“What if investing in early childhood education or programs that aim to reduce recidivism carried the same opportunity for financial returns as building an airport or a municipal sewage system?”

We need to move away from paying for outputs, such as number of students enrolled in college, to paying for outcomes, such as number of people employed and graduating from college. Social Impact Bonds work by bringing together government agencies, social service providers, and socially minded financiers to achieve better results for people receiving preventative social services and for the taxpayers funding those services. Living Cities is participating as a funder in initiatives towards development of a commercially viable market for SIBs, also known as Pay for Success.

Recently our CEO, Ben Hecht, wrote a blog for the Huffington Post about our vision for SIBs through the lens of our participation as a funder in a seven-year, $27 million initiative with the Commonwealth of Massachusetts, focused on reducing recidivism and improving employment outcomes for at-risk youth in the Boston, Chelsea and Springfield, Massachusetts areas. SIBs offer an enormous leap forward in terms of bringing private-sector discipline and resources to public-purpose activities.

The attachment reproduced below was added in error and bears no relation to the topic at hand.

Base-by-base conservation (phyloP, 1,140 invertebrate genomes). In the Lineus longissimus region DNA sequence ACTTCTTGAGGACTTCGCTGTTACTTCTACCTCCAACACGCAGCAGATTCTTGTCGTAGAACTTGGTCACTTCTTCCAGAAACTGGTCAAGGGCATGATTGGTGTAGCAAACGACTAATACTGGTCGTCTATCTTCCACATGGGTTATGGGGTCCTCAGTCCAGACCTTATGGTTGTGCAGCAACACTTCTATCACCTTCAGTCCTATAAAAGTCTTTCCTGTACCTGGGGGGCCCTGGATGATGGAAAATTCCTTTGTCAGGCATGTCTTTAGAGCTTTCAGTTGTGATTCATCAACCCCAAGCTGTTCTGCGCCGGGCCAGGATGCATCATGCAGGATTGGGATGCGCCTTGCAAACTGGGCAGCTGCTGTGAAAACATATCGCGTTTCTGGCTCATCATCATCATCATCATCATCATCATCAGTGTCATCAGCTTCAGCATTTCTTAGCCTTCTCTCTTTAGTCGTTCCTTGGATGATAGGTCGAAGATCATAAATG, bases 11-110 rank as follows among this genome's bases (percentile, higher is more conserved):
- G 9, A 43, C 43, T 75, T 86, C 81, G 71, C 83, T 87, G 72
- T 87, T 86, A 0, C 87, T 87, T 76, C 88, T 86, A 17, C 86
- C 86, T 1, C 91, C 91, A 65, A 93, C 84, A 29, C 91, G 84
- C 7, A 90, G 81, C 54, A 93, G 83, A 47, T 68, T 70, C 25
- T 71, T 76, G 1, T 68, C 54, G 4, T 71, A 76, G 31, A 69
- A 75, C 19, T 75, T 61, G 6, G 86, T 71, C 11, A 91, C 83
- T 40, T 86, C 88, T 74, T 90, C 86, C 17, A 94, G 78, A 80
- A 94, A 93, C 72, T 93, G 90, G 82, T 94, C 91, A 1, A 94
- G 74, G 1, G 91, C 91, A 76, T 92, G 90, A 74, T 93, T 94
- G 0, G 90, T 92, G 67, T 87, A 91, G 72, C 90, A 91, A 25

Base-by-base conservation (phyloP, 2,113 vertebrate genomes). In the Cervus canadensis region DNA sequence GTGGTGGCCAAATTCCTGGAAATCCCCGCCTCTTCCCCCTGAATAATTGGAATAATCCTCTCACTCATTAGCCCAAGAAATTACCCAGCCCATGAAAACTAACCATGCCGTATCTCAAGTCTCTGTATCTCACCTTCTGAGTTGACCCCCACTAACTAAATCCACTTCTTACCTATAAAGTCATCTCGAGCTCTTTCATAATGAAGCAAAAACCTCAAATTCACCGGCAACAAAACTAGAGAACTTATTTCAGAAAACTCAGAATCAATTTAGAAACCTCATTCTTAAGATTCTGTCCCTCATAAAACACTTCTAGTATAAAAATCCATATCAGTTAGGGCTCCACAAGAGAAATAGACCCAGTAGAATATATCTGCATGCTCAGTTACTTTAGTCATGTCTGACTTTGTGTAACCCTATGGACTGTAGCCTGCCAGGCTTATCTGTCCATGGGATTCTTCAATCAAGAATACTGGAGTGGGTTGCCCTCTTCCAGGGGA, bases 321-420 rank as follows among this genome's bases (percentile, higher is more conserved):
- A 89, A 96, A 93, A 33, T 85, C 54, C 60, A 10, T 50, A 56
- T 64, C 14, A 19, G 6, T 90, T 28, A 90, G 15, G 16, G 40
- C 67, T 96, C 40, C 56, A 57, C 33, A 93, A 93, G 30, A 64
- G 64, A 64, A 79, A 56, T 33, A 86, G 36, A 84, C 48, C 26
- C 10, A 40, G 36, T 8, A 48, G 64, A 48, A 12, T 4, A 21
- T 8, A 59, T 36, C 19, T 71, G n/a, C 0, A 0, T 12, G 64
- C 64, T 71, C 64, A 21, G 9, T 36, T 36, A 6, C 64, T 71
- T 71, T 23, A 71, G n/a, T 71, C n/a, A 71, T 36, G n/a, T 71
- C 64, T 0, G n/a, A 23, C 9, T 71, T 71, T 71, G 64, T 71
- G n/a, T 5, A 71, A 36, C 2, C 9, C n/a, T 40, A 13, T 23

Investment

$27 Million Total investment in the Massachusetts Juvenile Justice Pay for Success Initiative.

And, our Director of Capital Innovation, Eileen Neely, wrote in Institutional Investor about the deep potential of SIBs to unlock private capital to invest in human capital. “What if”, she asked, “investing in early childhood education or programs that aim to reduce recidivism carried the same opportunity for financial returns as building an airport or a municipal sewage system?”

This work is very much in the experimental phase, and we are excited to be at the forefront of building this market. We look forward to sharing what we are learning along the way, and to engaging with others around what they are learning.